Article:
“In order to bring inflation in Japan down, you would have to slow demand rather sharply, and that’s tricky because demand was already sort of weak relative to other economies,” said Stefan Angrick, a senior economist at Moody’s Analytics in Japan.
What is inflation? Inflation is a loss of purchasing power over time, meaning your dollar will not go as far tomorrow as it did today. It is typically expressed as the annual change in prices for everyday goods and services such as food, furniture, apparel, transportation and toys.
While inflation pressures in the United States have been broadly distributed, in Japan they have primarily hit essentials like food and energy, for which demand is satisfied largely through imports.
Inflation in Japan (excluding volatile fresh food prices) has reached 3 percent, the government reported on Friday, the highest since 1991, excluding a brief spike related to a 2014 tax increase. But stripped of food and energy, Japanese prices in September were just 1.8 percent higher over the last year. In the United States, that number was 6.6 percent.
The reasons for the low Japanese figure are diverse and not well understood. Experts have found explanations in stagnant wages and the deleterious effects on demand from an aging, shrinking population.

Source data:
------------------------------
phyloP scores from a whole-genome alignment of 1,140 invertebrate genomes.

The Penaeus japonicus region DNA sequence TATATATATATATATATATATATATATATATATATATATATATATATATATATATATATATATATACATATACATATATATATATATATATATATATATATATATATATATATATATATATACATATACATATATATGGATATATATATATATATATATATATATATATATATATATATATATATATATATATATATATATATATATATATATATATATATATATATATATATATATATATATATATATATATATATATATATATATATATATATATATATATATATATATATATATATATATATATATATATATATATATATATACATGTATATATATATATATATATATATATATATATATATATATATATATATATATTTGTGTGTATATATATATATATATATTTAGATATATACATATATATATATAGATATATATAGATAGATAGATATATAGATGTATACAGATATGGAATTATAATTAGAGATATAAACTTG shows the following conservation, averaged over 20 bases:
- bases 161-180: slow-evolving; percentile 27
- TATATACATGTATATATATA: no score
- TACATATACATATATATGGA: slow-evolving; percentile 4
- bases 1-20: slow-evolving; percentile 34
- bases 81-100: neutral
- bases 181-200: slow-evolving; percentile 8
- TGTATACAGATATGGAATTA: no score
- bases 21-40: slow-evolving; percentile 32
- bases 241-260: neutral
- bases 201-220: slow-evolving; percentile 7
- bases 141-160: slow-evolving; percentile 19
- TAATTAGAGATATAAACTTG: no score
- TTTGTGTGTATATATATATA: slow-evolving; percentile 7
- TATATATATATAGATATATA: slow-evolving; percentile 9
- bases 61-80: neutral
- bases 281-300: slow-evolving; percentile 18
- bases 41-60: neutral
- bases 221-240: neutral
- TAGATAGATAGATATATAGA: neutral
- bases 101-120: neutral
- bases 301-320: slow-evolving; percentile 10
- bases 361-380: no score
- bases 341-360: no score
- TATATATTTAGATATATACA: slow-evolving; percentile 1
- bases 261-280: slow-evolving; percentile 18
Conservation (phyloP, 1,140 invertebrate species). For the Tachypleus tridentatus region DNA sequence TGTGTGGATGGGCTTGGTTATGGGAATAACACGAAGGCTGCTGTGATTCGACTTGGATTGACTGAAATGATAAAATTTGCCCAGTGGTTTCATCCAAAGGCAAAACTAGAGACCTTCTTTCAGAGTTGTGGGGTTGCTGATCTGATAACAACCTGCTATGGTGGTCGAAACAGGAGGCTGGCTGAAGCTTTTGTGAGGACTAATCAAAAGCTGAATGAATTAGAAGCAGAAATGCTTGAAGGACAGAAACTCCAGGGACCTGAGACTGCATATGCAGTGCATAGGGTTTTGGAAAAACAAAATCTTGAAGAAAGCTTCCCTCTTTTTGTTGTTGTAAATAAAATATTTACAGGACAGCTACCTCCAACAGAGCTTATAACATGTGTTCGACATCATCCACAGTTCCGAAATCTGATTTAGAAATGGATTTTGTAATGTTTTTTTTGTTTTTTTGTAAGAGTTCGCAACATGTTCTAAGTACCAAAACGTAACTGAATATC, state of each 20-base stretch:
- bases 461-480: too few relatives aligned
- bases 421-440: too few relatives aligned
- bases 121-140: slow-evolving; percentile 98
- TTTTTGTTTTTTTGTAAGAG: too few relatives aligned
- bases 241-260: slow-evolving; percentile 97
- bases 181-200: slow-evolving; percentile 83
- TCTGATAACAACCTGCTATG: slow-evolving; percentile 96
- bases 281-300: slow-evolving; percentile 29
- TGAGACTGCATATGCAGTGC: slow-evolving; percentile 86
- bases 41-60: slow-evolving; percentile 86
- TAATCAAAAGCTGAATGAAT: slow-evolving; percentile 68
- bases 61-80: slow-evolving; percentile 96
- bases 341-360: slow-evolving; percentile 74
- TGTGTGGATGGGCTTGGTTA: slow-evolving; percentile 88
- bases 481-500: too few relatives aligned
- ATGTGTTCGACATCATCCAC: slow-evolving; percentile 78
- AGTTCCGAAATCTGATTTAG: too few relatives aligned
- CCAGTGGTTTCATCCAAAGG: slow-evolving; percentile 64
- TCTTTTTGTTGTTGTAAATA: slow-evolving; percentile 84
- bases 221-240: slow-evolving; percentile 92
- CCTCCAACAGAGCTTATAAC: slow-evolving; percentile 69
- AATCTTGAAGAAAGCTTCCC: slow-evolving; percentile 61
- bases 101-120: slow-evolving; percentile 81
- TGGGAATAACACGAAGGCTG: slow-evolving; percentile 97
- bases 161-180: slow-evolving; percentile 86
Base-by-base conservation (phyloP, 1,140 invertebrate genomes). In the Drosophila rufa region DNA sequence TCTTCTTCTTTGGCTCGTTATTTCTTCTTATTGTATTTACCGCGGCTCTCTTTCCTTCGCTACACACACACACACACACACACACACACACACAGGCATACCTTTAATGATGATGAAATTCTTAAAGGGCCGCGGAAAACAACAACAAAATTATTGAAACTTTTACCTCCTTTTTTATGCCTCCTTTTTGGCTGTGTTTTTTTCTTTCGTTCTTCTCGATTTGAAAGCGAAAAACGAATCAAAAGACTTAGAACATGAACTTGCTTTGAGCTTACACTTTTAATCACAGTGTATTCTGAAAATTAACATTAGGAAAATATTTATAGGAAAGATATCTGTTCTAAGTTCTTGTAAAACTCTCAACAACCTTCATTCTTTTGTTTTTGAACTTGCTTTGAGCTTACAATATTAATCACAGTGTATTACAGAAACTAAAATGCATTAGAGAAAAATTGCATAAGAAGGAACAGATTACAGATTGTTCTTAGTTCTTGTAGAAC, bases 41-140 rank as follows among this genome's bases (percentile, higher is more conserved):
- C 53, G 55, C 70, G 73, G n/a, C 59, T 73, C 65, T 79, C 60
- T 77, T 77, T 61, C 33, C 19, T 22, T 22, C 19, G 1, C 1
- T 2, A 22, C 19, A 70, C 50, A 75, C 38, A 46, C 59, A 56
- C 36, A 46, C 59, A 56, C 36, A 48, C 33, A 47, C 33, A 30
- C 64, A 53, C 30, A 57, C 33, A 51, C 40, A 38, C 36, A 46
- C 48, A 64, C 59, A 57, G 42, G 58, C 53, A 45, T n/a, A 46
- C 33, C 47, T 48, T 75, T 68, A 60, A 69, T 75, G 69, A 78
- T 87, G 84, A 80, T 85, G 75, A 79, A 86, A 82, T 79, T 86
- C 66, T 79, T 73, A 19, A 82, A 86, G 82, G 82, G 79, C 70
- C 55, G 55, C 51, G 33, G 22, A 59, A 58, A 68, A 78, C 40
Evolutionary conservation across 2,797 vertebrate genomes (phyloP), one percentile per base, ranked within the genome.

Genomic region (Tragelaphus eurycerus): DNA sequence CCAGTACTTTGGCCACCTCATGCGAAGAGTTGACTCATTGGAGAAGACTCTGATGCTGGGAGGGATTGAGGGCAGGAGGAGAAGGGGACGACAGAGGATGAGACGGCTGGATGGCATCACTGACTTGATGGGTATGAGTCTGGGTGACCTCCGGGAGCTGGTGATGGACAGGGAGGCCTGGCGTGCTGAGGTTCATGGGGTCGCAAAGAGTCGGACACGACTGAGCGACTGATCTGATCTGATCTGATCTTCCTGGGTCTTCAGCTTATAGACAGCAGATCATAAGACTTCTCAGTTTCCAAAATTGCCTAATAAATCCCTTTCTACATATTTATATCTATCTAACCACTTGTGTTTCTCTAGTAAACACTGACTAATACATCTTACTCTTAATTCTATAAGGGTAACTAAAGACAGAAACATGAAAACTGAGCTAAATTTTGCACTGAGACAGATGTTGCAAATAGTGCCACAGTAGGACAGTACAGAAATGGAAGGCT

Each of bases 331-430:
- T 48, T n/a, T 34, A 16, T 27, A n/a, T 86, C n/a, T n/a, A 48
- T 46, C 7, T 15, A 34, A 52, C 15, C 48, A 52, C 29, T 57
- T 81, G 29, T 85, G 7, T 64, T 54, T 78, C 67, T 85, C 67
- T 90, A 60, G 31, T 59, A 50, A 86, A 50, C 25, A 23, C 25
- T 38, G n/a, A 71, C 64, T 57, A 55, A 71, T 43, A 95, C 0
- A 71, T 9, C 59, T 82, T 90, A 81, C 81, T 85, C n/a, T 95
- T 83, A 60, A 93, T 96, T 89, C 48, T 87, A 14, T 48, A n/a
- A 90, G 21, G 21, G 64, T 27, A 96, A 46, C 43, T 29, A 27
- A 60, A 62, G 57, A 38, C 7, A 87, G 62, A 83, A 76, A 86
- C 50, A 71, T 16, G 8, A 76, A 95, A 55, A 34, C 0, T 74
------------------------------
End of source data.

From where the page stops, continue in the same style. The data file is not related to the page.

Perhaps the largest contributor, however, is a public grown used to stable prices. Producer prices — a measure of inflation for companies’ goods and services — have climbed nearly 10 percent over the last year. But Japanese companies, unlike their American counterparts, have been reluctant to pass on those additional costs to consumers.
That means much of the current inflation pressure is coming from the strong dollar and supply issues affecting imports — factors outside Japan and therefore outside the Bank of Japan’s control. Under those circumstances, bank officials “know full well that driving up interest rates is not going to attenuate those price pressures — it’s just going to push up business costs,” said Bill Mitchell, a professor of economics at the University of Newcastle in Australia.
The Bank of Japan introduced its current monetary easing policy in 2013, when the prime minister at the time, Shinzo Abe, pledged strong measures to stimulate economic growth that had stagnated for decades.